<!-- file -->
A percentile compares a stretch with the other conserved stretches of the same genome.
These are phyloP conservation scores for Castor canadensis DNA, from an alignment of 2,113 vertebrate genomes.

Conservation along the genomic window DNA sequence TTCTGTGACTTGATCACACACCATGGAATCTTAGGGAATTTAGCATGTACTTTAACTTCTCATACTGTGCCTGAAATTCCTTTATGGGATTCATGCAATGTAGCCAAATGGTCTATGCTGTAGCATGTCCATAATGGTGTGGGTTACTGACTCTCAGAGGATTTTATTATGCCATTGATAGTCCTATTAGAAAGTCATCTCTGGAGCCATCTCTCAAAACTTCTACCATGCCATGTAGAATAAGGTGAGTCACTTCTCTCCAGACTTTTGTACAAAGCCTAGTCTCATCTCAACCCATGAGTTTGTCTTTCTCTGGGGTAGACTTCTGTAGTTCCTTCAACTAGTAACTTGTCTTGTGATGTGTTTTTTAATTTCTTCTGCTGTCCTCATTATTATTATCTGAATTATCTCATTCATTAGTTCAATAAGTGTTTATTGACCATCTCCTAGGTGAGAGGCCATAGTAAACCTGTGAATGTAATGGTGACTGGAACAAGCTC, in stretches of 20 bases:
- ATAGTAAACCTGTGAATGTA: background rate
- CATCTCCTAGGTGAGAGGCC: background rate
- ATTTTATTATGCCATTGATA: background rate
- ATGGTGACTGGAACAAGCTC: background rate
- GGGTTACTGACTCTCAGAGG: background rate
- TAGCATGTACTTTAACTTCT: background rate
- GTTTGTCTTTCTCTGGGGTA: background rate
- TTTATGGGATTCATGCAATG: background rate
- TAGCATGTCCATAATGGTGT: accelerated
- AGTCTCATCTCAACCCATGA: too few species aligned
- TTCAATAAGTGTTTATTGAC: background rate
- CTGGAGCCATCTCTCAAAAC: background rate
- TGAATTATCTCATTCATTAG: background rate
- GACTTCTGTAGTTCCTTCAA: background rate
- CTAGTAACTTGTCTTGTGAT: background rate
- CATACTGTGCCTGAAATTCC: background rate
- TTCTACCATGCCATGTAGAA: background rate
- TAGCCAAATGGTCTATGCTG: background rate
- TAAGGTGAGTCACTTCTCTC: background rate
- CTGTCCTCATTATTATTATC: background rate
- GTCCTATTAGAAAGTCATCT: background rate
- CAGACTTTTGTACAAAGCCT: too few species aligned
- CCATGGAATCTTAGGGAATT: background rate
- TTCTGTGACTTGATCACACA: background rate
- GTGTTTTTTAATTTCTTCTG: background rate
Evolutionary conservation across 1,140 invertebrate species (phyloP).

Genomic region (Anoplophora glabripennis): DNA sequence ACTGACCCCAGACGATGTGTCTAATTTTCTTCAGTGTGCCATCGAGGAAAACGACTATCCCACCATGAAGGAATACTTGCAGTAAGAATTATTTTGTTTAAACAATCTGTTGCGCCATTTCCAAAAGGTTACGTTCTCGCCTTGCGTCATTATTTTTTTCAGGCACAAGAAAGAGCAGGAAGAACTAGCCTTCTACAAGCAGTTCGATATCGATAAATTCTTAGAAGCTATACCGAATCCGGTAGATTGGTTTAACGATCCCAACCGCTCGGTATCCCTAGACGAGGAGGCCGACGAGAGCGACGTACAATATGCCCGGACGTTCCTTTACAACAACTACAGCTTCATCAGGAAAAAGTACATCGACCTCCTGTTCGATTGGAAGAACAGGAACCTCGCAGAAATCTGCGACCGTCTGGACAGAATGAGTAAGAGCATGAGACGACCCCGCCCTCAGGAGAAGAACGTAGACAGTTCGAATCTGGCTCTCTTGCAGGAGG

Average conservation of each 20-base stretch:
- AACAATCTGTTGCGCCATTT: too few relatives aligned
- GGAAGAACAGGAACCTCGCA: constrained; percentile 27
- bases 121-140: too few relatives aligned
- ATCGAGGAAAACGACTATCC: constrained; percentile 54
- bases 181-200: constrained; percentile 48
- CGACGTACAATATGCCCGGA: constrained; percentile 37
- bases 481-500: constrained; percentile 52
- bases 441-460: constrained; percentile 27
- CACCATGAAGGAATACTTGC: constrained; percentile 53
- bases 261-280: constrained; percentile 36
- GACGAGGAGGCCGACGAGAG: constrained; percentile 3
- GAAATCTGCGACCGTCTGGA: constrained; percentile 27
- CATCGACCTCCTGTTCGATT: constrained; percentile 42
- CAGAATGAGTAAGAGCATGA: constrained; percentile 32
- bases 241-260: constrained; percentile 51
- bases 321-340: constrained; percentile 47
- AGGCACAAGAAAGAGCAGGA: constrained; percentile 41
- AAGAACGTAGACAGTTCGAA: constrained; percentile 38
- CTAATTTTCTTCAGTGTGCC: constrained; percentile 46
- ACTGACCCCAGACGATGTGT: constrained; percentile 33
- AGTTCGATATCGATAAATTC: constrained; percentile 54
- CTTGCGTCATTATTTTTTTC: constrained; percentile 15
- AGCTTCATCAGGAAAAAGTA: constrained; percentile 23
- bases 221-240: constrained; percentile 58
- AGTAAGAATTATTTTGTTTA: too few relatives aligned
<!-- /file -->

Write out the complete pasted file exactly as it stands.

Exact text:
A percentile compares a stretch with the other conserved stretches of the same genome.
These are phyloP conservation scores for Castor canadensis DNA, from an alignment of 2,113 vertebrate genomes.

Conservation along the genomic window DNA sequence TTCTGTGACTTGATCACACACCATGGAATCTTAGGGAATTTAGCATGTACTTTAACTTCTCATACTGTGCCTGAAATTCCTTTATGGGATTCATGCAATGTAGCCAAATGGTCTATGCTGTAGCATGTCCATAATGGTGTGGGTTACTGACTCTCAGAGGATTTTATTATGCCATTGATAGTCCTATTAGAAAGTCATCTCTGGAGCCATCTCTCAAAACTTCTACCATGCCATGTAGAATAAGGTGAGTCACTTCTCTCCAGACTTTTGTACAAAGCCTAGTCTCATCTCAACCCATGAGTTTGTCTTTCTCTGGGGTAGACTTCTGTAGTTCCTTCAACTAGTAACTTGTCTTGTGATGTGTTTTTTAATTTCTTCTGCTGTCCTCATTATTATTATCTGAATTATCTCATTCATTAGTTCAATAAGTGTTTATTGACCATCTCCTAGGTGAGAGGCCATAGTAAACCTGTGAATGTAATGGTGACTGGAACAAGCTC, in stretches of 20 bases:
- ATAGTAAACCTGTGAATGTA: background rate
- CATCTCCTAGGTGAGAGGCC: background rate
- ATTTTATTATGCCATTGATA: background rate
- ATGGTGACTGGAACAAGCTC: background rate
- GGGTTACTGACTCTCAGAGG: background rate
- TAGCATGTACTTTAACTTCT: background rate
- GTTTGTCTTTCTCTGGGGTA: background rate
- TTTATGGGATTCATGCAATG: background rate
- TAGCATGTCCATAATGGTGT: accelerated
- AGTCTCATCTCAACCCATGA: too few species aligned
- TTCAATAAGTGTTTATTGAC: background rate
- CTGGAGCCATCTCTCAAAAC: background rate
- TGAATTATCTCATTCATTAG: background rate
- GACTTCTGTAGTTCCTTCAA: background rate
- CTAGTAACTTGTCTTGTGAT: background rate
- CATACTGTGCCTGAAATTCC: background rate
- TTCTACCATGCCATGTAGAA: background rate
- TAGCCAAATGGTCTATGCTG: background rate
- TAAGGTGAGTCACTTCTCTC: background rate
- CTGTCCTCATTATTATTATC: background rate
- GTCCTATTAGAAAGTCATCT: background rate
- CAGACTTTTGTACAAAGCCT: too few species aligned
- CCATGGAATCTTAGGGAATT: background rate
- TTCTGTGACTTGATCACACA: background rate
- GTGTTTTTTAATTTCTTCTG: background rate
Evolutionary conservation across 1,140 invertebrate species (phyloP).

Genomic region (Anoplophora glabripennis): DNA sequence ACTGACCCCAGACGATGTGTCTAATTTTCTTCAGTGTGCCATCGAGGAAAACGACTATCCCACCATGAAGGAATACTTGCAGTAAGAATTATTTTGTTTAAACAATCTGTTGCGCCATTTCCAAAAGGTTACGTTCTCGCCTTGCGTCATTATTTTTTTCAGGCACAAGAAAGAGCAGGAAGAACTAGCCTTCTACAAGCAGTTCGATATCGATAAATTCTTAGAAGCTATACCGAATCCGGTAGATTGGTTTAACGATCCCAACCGCTCGGTATCCCTAGACGAGGAGGCCGACGAGAGCGACGTACAATATGCCCGGACGTTCCTTTACAACAACTACAGCTTCATCAGGAAAAAGTACATCGACCTCCTGTTCGATTGGAAGAACAGGAACCTCGCAGAAATCTGCGACCGTCTGGACAGAATGAGTAAGAGCATGAGACGACCCCGCCCTCAGGAGAAGAACGTAGACAGTTCGAATCTGGCTCTCTTGCAGGAGG

Average conservation of each 20-base stretch:
- AACAATCTGTTGCGCCATTT: too few relatives aligned
- GGAAGAACAGGAACCTCGCA: constrained; percentile 27
- bases 121-140: too few relatives aligned
- ATCGAGGAAAACGACTATCC: constrained; percentile 54
- bases 181-200: constrained; percentile 48
- CGACGTACAATATGCCCGGA: constrained; percentile 37
- bases 481-500: constrained; percentile 52
- bases 441-460: constrained; percentile 27
- CACCATGAAGGAATACTTGC: constrained; percentile 53
- bases 261-280: constrained; percentile 36
- GACGAGGAGGCCGACGAGAG: constrained; percentile 3
- GAAATCTGCGACCGTCTGGA: constrained; percentile 27
- CATCGACCTCCTGTTCGATT: constrained; percentile 42
- CAGAATGAGTAAGAGCATGA: constrained; percentile 32
- bases 241-260: constrained; percentile 51
- bases 321-340: constrained; percentile 47
- AGGCACAAGAAAGAGCAGGA: constrained; percentile 41
- AAGAACGTAGACAGTTCGAA: constrained; percentile 38
- CTAATTTTCTTCAGTGTGCC: constrained; percentile 46
- ACTGACCCCAGACGATGTGT: constrained; percentile 33
- AGTTCGATATCGATAAATTC: constrained; percentile 54
- CTTGCGTCATTATTTTTTTC: constrained; percentile 15
- AGCTTCATCAGGAAAAAGTA: constrained; percentile 23
- bases 221-240: constrained; percentile 58
- AGTAAGAATTATTTTGTTTA: too few relatives aligned